Farm prospects rise with good monsoon rains; kharif season profit seen up 3-5%
BusinessToday.In August 24, 2020
At a time when the economy faces severe impact of coronavirus pandemic, early onset and good distribution of monsoon has paved the way for robust kharif output, which would bring down prices of various commodities. A report by Crisil Research on Monday said that monsoon rains were 7% above the long-period average as of August 21, 2020. Good spatial and temporal distribution has prompted sowing across crops in most states, it said.
According to CRISIL, the spread of coronavirus pandemic in rural India remains the key issue to watch out. This is because the rural share of COVID-19 cases, which was hovering around 20% in June 2020, has spiked to around 45% now.
The agency expects a 2-3% rise in sown area on-year at around 109 million hectares for kharif season 2020. The area under paddy cultivation is set to increase because of both rains and reverse migration of labour to the eastern and southern states, it said.
Meanwhile, area under vegetables, cotton and maize would be lower than in the previous season as lower prices have discouraged farmers from sowing them.
"The CRISIL Deficient Rainfall Impact Parameter, or DRIP, scores point towards healthy performance of agriculture this year. DRIP, in addition to rainfall deficiency, considers vulnerability arising out of the lack of irrigation buffer across states and crops was red flagging Rajasthan as an adversely impacted state till early August. But with rains catching up, the risk has come down substantially," said Dharmakirti Joshi, Chief Economist, CRISIL.
CRISIL Research's analysis of 25 key agriculture commodities indicates that farm profit per hectare for field and horticulture crops is expected to increase 3-5% in kharif season 2020 on the back of higher crop acreage, expected improvement in productivity, and government support to procurement at minimum support price (MSP).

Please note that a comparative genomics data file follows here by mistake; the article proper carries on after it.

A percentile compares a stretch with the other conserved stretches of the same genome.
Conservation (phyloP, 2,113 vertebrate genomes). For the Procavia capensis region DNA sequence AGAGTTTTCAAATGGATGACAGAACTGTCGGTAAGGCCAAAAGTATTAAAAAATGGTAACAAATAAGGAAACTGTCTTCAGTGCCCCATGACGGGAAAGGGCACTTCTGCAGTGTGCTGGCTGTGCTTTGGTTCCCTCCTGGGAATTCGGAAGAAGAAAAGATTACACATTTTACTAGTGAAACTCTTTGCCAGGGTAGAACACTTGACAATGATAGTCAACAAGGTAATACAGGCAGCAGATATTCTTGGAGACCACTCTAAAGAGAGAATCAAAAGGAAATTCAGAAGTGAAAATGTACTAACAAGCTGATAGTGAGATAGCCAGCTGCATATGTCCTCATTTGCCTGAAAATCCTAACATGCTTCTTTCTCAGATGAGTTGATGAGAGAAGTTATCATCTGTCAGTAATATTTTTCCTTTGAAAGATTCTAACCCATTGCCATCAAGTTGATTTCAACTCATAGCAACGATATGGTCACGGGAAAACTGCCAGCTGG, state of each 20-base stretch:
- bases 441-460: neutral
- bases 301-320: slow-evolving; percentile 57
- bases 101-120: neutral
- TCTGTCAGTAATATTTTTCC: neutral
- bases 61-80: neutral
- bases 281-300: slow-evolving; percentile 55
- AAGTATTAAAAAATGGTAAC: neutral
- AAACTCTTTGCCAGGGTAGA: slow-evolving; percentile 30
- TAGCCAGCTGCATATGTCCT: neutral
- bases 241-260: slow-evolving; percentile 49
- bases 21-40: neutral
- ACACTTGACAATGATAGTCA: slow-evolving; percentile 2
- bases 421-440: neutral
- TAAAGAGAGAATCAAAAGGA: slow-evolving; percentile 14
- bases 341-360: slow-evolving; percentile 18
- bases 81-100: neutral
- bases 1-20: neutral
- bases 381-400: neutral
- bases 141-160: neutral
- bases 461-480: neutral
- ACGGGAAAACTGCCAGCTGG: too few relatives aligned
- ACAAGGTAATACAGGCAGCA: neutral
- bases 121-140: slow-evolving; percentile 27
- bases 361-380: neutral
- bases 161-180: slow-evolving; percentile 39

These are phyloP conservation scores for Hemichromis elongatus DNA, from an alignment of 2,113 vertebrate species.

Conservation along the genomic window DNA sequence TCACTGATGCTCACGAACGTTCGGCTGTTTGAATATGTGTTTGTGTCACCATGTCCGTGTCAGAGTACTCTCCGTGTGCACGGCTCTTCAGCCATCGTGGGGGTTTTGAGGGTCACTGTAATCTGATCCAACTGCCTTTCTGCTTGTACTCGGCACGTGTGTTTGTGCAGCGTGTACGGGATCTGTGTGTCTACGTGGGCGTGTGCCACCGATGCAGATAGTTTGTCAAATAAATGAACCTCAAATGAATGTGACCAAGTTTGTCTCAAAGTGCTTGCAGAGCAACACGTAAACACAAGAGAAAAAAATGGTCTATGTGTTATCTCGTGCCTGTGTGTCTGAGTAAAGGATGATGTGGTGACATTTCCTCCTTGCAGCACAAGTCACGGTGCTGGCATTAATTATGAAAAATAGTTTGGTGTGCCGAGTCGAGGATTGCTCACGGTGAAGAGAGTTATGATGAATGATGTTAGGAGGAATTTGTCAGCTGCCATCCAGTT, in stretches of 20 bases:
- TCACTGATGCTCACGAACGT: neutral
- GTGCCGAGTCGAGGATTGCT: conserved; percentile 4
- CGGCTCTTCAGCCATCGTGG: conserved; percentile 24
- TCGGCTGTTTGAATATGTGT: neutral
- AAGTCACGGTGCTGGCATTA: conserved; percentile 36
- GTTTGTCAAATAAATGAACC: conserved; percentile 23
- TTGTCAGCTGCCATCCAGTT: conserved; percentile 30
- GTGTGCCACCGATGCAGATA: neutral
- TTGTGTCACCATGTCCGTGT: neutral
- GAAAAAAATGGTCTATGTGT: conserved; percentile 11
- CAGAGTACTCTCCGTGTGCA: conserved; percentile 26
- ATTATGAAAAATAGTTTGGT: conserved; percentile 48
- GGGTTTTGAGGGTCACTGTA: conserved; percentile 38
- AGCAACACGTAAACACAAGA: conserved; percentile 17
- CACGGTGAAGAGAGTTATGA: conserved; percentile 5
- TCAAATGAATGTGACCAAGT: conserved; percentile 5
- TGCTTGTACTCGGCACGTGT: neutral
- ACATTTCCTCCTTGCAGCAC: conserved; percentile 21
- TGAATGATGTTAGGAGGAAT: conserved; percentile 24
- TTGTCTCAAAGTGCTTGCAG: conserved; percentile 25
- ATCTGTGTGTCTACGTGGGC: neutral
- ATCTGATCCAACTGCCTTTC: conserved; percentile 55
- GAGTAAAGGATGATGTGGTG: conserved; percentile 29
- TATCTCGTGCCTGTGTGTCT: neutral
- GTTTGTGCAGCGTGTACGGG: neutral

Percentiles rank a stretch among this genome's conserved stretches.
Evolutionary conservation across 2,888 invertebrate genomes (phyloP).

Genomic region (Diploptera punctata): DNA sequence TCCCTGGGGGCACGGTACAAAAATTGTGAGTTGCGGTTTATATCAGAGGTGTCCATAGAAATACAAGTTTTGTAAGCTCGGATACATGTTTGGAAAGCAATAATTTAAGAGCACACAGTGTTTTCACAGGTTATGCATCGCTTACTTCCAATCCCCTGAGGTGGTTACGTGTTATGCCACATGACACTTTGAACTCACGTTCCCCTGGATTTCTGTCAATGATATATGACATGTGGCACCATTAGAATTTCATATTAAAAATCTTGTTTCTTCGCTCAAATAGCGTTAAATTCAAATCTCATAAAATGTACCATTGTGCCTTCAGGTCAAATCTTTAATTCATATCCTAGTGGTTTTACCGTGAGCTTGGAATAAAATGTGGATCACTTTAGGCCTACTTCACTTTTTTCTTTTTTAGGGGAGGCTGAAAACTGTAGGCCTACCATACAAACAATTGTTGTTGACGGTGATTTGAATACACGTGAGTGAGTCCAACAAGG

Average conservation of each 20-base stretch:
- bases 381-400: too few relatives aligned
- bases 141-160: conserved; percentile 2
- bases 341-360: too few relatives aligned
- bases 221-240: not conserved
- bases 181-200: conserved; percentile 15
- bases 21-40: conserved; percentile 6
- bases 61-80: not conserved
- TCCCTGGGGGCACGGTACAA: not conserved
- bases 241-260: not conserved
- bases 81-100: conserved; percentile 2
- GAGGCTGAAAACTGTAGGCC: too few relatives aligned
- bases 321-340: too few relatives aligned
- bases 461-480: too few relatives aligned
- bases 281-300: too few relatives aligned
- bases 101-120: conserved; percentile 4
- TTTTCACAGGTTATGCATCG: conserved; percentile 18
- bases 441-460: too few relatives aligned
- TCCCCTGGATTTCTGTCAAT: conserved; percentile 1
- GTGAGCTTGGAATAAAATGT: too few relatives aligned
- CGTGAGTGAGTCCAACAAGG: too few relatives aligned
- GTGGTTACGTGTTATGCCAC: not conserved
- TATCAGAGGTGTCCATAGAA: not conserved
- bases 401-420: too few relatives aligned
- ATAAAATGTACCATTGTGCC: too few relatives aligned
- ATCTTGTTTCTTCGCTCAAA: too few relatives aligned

Besides, adequate water availability for critical growth stages is also expected to increase productivity by 2-3% over a low base of 2019, when delayed onset of monsoon in June followed by excess rains and flood-like situation in August-September damaged crops in most western and southern states, it said.
The report highlighted that kharif output could rise 5-6% on-year to a record, which would put downward pressure on prices of various commodities. Adding to it, government support to paddy procurement (the most critical crop in terms of farm income, given it accounts for around 30% of foodgrains production), incremental sowing of more remunerative crops and improved productivity on-year will boost profitability at an aggregate level. Besides, increase in state advised price for sugarcane is also likely to boost profitability on-year.
Among horticulture crops, apple is expected to witness higher profitability on-year because of improved yield over a low base of 2019 and also on account of anticipated increase in prices. In contrast, weak domestic and international demand will keep cotton and maize prices under pressure.
Meanwhile, prices and profitability of vegetables are also likely to drop over a high base of 2019.
According to CRISIL, effective implementation of central and state government schemes will further support farmer incomes.
By Chitranjan Kumar